Working overtime (Überstunden) usually means earning extra money – but it also requires more work and less time for your private life.
Plus, whereas some people might jump at the chance to boost their income, others might not have the capacity to take on more work due to family commitments, or even poor health.
So what happens if your employer asks you to work overtime in Austria?
Here’s what you need to know.
What are regular working hours in Austria?
Regular working hours are set by the Working Time Act (Arbeitszeitgesetz), which applies to most private-sector employees in Austria over the age of 18.
The law states that regular working hours are eight hours within a 24-hour period, or a 40-hour week.
However, this is not set in stone as working hours can be adjusted by collective agreements or negotiations with an employer.
This means a working week can be reduced to 38 hours, for example, or a working day increased to 10 hours to allow for a four-day work week or flexible working.
Likewise, shift work has different rules and staff can work up to 12 hours during one shift without stepping into overtime territory.
What is considered as overtime?
If someone has a job with regular working hours of eight hours a day or 40 hours a week, then overtime starts when they go over those hours. But only if there are no previously agreed exceptions in place.
Furthermore, employees can only be expected to work overtime if it does not create a conflict with their other responsibilities, such as child care or health care.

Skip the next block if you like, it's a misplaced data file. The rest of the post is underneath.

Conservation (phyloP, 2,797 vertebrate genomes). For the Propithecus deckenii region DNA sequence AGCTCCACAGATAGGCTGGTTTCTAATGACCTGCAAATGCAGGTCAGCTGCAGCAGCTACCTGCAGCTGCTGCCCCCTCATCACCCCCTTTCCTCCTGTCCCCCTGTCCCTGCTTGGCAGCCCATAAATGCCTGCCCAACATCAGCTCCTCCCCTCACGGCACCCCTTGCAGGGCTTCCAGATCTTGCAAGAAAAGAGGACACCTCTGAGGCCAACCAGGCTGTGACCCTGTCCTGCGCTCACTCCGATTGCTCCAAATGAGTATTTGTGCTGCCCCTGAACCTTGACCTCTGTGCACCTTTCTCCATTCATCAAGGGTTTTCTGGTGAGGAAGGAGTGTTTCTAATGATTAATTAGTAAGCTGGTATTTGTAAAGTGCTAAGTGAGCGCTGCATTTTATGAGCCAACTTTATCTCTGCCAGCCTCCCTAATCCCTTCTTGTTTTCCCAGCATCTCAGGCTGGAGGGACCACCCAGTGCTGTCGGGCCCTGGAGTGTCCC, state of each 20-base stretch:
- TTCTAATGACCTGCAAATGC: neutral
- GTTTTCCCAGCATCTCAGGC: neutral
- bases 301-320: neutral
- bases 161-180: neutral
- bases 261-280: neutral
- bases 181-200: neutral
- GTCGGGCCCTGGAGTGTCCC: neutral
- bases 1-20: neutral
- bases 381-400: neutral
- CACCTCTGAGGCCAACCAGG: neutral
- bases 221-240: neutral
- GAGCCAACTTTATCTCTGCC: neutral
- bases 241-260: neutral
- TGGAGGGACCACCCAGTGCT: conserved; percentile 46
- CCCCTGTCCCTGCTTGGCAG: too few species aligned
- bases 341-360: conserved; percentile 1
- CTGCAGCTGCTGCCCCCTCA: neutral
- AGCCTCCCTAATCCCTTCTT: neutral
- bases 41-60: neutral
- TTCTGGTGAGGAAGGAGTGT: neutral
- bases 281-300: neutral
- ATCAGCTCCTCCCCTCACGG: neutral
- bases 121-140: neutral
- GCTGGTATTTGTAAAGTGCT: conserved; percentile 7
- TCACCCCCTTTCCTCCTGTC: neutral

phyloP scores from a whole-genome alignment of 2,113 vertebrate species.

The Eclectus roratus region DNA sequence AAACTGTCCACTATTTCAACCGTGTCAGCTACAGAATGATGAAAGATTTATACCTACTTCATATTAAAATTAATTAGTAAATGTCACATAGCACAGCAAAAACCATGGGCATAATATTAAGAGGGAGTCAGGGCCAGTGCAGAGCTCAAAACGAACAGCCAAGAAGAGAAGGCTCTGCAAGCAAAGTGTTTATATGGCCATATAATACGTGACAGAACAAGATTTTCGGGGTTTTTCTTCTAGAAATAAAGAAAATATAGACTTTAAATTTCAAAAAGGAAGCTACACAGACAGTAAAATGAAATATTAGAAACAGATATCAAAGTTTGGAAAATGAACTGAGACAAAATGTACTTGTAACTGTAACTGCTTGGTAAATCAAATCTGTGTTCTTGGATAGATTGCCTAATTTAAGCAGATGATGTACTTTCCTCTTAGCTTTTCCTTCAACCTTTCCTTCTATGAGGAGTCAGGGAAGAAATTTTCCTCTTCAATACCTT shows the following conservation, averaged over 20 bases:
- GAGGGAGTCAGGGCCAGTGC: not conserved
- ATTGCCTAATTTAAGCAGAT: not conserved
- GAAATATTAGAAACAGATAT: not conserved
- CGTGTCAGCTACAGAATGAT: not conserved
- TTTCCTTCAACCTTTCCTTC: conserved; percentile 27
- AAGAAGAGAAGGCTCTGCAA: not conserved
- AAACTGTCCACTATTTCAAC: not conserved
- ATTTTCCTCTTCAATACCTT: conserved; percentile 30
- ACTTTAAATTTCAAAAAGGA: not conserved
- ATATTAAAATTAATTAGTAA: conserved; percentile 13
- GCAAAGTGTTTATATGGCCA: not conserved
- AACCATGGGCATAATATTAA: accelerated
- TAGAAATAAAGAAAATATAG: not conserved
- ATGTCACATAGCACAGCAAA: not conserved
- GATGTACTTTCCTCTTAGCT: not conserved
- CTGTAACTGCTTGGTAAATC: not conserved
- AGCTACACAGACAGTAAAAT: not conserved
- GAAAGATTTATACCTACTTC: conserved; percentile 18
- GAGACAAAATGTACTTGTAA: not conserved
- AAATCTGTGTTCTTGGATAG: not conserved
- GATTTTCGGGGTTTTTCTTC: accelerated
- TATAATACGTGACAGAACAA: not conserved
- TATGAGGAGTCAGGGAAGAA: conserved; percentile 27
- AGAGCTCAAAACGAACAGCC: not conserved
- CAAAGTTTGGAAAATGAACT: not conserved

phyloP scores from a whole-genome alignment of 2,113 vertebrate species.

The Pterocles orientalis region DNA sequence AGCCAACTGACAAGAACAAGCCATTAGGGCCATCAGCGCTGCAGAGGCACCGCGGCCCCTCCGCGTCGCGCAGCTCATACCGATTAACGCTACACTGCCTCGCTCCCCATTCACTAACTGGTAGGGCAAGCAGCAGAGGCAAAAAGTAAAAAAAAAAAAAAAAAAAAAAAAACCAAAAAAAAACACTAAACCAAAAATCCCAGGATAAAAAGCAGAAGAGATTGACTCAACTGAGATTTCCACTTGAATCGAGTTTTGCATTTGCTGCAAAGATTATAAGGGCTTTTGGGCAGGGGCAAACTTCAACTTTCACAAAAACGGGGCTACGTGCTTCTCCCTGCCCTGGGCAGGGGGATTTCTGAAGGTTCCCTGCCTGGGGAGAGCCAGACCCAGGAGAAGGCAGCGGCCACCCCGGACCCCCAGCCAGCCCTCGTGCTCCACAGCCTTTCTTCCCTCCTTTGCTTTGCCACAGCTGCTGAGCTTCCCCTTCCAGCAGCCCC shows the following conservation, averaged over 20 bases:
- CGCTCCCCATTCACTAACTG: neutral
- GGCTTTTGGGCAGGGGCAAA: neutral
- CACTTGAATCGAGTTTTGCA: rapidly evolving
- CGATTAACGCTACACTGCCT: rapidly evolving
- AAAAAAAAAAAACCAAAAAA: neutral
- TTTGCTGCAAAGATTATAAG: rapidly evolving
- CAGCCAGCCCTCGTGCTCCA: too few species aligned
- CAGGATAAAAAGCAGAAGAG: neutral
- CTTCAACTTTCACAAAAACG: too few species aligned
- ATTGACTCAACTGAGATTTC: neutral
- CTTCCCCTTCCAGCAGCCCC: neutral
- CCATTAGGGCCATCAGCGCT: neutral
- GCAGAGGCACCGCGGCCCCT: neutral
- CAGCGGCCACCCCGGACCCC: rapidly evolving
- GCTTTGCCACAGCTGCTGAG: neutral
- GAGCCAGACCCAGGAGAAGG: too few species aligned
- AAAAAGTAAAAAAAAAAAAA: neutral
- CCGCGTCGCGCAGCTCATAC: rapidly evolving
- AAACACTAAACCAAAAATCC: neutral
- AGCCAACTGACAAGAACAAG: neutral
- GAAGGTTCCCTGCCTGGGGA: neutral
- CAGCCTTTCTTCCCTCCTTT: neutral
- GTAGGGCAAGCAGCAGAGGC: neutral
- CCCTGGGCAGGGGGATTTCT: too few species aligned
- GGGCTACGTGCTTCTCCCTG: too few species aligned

For anyone that does work overtime, they should be paid at a rate of 1.5 times their usual pay.
For part time (Teilzeit) staff with a set number of contracted hours (e.g. 25 hours), the pay for overtime is 1.25 the usual rate. This is known as “extra work” (Mehrarbeit).
What are the rules for working overtime in Austria?
According to the employment law in Austria, staff can work up to 20 hours per week in overtime. This means up to 12 hours a day and up to 60 hours a week.
But any request by an employer to work overtime can be refused if it would result in working more than 10 hours per day or 50 hours a week. An employee does not have to give a reason for turning down overtime.
It’s also worth noting that conditions around overtime can vary depending on an employment contract or collective agreement, so always check the rules in your workplace before agreeing to (or declining) overtime work.
Overtime – Überstunden
Extra work – Mehrarbeit
Full time – Vollzeit
Part time – Teilzeit
Flexible working – Gleitzeit